Roxcy Bolton with Eleanor Roosevelt at the Democratic National Convention, Chicago, 1956

Roosevelt, who was a strong proponent of gender equality and supporter of working women, had her own sources of inspiration, including from Floridians. She met Mary McLeod Bethune at an education conference in 1927, gaining from her an understanding of racial issues and becoming a close friend of Bethune’s.

Eleanor Roosevelt with Mary McLeod Bethune (center) at Bethune Cookman College, Daytona Beach, 1952

Eleanor Roosevelt with Mary McLeod Bethune (center) at Bethune Cookman College, Daytona Beach, 1952

August 26: Women’s Equality Day

On September 12, 1972, Florida Senator Edward J. Gurney sent Roxcy Bolton a copy of the Women’s Rights Day Proclamation (now Women’s Equality Day) signed by President Richard M. Nixon. Gurney explained that he wanted her to have the document because “without your suggestion and pushing, there would not have been a Women’s Rights Day.”

Women’s Equality Day is observed nationally each year on August 26 to commemorate the day in 1920 that the 19th Amendment to the United States Constitution was adopted, granting women full voting rights.

Edward J. Gurney to Roxcy Bolton, September 12, 1972

Edward J. Gurney to Roxcy Bolton, September 12, 1972

The newest film added to the Florida Memory website features a 2001 interview with Roxcy Bolton for Coral Gables Television. In the interview, Bolton talks about how her upbringing in Mississippi instilled values that paved the way for a life of determined activism. Bolton also discusses several instances from her life in Coral Gables that demonstrate her commitment to equality.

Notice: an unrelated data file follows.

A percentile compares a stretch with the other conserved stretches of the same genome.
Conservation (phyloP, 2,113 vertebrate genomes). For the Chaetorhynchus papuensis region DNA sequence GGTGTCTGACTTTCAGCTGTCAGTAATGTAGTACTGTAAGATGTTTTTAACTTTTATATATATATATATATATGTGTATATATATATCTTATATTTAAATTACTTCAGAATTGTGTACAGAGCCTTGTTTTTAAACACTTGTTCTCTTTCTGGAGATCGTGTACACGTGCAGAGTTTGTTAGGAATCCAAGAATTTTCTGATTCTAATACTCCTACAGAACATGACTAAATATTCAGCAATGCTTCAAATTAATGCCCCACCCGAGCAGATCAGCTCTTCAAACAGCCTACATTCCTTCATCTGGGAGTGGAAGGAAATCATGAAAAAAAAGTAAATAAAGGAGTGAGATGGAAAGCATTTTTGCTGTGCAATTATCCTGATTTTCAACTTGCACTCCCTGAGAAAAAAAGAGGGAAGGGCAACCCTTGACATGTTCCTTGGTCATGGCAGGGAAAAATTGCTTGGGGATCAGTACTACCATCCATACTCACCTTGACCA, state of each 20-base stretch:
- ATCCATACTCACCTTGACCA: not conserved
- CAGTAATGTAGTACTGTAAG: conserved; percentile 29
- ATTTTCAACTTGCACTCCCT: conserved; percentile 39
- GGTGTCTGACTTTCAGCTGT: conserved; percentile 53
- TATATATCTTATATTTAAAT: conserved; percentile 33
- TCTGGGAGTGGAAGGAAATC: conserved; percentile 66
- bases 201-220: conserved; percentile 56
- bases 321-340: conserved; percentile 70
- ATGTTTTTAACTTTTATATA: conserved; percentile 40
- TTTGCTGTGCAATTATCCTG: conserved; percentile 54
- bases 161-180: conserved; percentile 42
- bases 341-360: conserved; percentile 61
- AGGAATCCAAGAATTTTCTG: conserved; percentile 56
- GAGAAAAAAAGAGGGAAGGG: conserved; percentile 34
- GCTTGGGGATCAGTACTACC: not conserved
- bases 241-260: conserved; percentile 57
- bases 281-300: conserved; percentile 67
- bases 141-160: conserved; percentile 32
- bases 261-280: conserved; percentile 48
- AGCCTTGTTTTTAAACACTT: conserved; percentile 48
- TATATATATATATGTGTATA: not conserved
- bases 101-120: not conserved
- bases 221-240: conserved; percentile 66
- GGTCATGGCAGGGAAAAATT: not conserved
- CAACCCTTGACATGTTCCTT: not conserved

Roxcy Bolton

Roxcy Bolton

Bolton gained notoriety in Florida for establishing shelters for homeless and battered women; for gaining access for women to the previously all-male lunchrooms at Burdines and Jordan Marsh department stores; for helping to end the practice of assigning only female names to hurricanes; and for opening the influential Tiger Bay political club to women. Her many years of pioneering equal rights activism have earned her numerous awards, including induction into the Florida Women’s Hall of Fame in 1984.

Please join us in commemorating Women’s Equality Day and recognizing Roxcy Bolton’s role in the Equal Rights Movement.

Learn more about Roxcy Bolton on Florida Memory.